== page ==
Economic crunch cripples LaGrulla

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LaGRULLA, Texas _ In English, the word �MDUL�grulla�MDNM� means crane. LaGrulla received its name from the flocks of whooping cranes that used to winter in the area.

The town of 1,445 is like most of the towns in Starr County _ rural, Hispanic in population and lacking jobs, its biggest problem.

Raul and Maria Elena Martinez were born and reared in LaGrulla, and for the past 35 years have traveled throughout the country with their 13 children in search of work as farm laborers. In the past they have traveled to Florida, California and Minnesota, but in the past five years their travels have been concentrated in the Pacific Northwest, including stays this year in Walla Walla, Pasco and Boardman, Ore.

``Sixty percent of our population are migrant workers,'' said city Councilman Raymundo Gonzalez. ``And the other 40 percent stay here and work in the local farms.''

Local growers harvest cantaloupes, onions, bell peppers, watermelons, celery, oranges and grapefruit. But the freezes, droughts and floods that have plagued the South Texas Valley during the past three years have caused many farmers to go out of business.

``We're suffering an economic crunch right now. Many of the local farmers have gone bankrupt because people just aren't buying,'' Gonzalez said from his one-room office at his small, used car lot. ``Just last year, one of our biggest farmers went under, he went bankrupt. He owned 5,000 acres and now he has nothing.''

When migrant families such as the Martinezes return home for the winter after working the harvest in spring, summer and fall, they look for jobs.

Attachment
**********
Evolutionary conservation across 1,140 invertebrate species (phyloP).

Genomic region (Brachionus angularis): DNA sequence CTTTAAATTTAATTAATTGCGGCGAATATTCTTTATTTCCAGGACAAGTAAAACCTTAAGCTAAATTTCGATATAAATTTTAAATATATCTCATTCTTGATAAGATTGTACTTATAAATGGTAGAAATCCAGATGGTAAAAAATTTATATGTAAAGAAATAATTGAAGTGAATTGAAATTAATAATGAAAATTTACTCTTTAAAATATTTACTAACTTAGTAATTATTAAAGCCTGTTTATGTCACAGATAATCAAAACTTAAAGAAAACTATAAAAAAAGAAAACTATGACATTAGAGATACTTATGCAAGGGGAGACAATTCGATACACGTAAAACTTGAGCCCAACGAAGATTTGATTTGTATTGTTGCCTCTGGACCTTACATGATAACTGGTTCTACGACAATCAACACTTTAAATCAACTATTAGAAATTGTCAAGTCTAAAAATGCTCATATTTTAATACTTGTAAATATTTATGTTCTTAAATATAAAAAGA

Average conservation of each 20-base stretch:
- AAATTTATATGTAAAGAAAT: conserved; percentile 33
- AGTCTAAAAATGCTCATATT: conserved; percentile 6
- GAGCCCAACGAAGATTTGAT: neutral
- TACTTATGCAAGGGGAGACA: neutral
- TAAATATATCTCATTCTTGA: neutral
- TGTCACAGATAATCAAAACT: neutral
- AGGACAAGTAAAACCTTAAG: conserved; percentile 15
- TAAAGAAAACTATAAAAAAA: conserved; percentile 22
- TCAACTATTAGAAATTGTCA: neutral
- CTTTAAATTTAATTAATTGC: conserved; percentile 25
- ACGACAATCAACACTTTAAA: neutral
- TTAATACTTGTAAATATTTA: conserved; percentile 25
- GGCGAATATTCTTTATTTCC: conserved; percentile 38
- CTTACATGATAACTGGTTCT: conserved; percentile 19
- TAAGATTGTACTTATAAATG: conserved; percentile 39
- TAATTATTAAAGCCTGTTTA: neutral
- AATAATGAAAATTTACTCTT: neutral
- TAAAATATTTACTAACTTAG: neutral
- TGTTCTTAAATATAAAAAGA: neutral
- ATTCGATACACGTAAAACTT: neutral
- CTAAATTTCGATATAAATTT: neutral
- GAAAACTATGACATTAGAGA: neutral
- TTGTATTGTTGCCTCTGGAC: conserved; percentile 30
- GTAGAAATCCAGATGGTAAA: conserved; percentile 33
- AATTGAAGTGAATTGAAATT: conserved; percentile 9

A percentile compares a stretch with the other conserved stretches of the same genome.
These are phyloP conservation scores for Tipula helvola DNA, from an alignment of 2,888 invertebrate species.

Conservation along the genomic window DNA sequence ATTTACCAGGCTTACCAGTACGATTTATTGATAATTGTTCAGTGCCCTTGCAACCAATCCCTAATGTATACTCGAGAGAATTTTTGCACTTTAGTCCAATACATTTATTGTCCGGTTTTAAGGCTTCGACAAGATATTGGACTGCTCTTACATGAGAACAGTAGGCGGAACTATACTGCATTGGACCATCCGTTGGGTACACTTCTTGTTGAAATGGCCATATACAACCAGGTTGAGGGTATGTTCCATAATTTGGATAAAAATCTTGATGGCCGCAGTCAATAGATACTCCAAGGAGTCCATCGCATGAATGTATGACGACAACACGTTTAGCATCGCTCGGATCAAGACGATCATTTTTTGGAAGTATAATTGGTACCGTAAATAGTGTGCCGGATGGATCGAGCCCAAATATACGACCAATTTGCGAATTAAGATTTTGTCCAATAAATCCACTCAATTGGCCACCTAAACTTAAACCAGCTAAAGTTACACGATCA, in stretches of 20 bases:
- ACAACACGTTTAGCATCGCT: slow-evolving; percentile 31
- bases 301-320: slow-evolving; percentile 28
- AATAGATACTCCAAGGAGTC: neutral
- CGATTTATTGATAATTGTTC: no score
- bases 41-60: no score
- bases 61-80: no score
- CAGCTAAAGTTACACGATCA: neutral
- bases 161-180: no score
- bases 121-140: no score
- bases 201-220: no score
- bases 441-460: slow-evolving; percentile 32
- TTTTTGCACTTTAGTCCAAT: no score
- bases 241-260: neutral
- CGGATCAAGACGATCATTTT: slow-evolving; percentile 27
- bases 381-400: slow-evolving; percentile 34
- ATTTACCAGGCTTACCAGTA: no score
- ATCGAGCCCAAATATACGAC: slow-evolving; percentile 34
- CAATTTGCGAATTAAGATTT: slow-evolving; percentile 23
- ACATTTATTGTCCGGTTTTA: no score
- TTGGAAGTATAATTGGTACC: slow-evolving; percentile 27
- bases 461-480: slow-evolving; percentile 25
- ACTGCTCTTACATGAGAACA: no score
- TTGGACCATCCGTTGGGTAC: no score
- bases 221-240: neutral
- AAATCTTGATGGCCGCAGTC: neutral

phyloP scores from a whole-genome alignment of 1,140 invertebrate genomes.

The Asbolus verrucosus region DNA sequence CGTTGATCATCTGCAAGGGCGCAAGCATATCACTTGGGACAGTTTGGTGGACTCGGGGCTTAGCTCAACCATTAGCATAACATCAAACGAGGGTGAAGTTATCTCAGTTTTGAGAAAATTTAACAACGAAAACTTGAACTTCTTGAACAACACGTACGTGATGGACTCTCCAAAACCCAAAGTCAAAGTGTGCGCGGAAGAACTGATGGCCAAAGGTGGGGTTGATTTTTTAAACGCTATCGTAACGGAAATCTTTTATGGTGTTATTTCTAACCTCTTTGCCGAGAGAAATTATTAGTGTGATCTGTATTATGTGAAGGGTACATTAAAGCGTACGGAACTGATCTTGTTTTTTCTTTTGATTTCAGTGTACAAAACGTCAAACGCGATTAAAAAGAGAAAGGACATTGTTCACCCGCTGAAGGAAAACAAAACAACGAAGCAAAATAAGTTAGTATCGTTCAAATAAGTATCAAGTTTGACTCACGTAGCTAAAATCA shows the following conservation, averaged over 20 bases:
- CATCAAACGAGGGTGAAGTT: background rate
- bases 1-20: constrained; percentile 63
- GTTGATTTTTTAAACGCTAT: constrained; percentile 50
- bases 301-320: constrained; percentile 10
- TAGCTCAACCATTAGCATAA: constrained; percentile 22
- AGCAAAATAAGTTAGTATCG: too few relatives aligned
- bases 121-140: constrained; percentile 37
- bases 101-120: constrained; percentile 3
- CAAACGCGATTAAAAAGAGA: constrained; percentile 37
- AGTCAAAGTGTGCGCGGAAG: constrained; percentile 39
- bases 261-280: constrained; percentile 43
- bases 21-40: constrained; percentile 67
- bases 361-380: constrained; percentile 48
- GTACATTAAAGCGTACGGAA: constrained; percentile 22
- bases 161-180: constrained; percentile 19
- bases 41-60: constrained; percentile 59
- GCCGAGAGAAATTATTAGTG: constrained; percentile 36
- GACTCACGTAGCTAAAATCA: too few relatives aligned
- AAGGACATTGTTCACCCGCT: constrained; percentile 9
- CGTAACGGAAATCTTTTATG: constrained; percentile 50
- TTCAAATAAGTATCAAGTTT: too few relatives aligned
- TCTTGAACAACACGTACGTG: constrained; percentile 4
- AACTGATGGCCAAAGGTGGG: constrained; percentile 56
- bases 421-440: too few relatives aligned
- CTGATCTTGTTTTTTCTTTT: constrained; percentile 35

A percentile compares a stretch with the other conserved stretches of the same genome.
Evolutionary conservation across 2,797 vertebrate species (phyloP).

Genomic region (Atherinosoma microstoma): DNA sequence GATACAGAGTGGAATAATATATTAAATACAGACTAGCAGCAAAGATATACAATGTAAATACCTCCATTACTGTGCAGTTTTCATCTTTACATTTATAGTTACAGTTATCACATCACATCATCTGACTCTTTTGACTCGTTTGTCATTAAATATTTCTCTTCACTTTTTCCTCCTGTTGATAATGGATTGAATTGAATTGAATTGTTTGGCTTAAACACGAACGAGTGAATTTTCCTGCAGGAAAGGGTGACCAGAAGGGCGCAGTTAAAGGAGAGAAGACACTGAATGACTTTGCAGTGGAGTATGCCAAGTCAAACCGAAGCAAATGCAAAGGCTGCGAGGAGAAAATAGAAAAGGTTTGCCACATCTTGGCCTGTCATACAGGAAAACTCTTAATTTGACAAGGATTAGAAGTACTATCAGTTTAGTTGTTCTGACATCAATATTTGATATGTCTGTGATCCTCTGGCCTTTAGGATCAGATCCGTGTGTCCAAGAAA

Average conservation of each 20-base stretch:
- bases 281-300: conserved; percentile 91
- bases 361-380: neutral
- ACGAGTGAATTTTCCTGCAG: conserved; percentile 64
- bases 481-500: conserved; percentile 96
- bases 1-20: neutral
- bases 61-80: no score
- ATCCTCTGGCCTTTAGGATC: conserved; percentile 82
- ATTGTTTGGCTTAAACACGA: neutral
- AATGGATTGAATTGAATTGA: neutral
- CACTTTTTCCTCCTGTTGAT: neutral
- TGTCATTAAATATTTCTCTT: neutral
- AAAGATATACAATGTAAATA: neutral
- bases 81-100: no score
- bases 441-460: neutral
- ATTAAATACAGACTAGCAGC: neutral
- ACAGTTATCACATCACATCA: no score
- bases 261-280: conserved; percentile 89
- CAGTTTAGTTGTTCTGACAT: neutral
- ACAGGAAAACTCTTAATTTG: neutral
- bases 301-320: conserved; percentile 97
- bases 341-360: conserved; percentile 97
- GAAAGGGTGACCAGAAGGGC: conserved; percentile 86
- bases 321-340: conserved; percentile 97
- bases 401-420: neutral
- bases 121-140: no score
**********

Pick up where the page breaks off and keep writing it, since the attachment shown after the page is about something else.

``But lately, local work can't be found so they just live off unemployment,'' Gonzalez said.

The Martinezes and the three children still at home live on about $900 a month in unemployment and Social Security benefits.�MDNM�

Life can be hard for families who have to pay taxes and utility bills, and buy food, gas and clothing on the little income that they receive.

``The biggest thing that kills people are taxes,'' Gonzalez said. ``And unfortunately they keep going up every year.''

Most of the people of LaGrulla are homeowners. County taxes are $1.51 per $100 valuation and school taxes are 76 cents per $100 valuation. (Property taxes in Washington and Oregon are computed differently, using a tax rate per $1,000 of assessed value.) The average home �MDUL��MDNM�in LaGrulla is worth only $8,000, making the total taxes about $182.

Another major complaint residents of LaGrulla have is the cost of indoor plumbing. The cost of connecting a water line to a home is $600 within the city limits and $800 outside the city limits.

``We realize it's a big expense, but those $600 cover parts and labor, water rights and the water meter, so the high cost is unavoidable,'' Gonzalez said. ``Even if they do complain, everyone has water.''

Gonzalez, a lifetime resident of LaGrulla, said he has not seen the city grow very much during his 55 years here.

Records show that the 1980 census recorded 1,442 citizens living in LaGrulla. Eleven years later that number has increased by three.

Like all communities, there is crime in LaGrulla. There is no police force in the community; rather, it is patrolled daily by one officer from the Starr County Sheriff's Department.

``We do have problems with crime, the biggest problem being drugs,'' Gonzalez said. He would not elaborate.

Despite all the problems and difficulties that residents of LaGrulla face, it is home. While over half of the residents leave their homes each spring in search of work elsewhere in the country, they, like the whooping cranes, return to LaGrulla for the winter.

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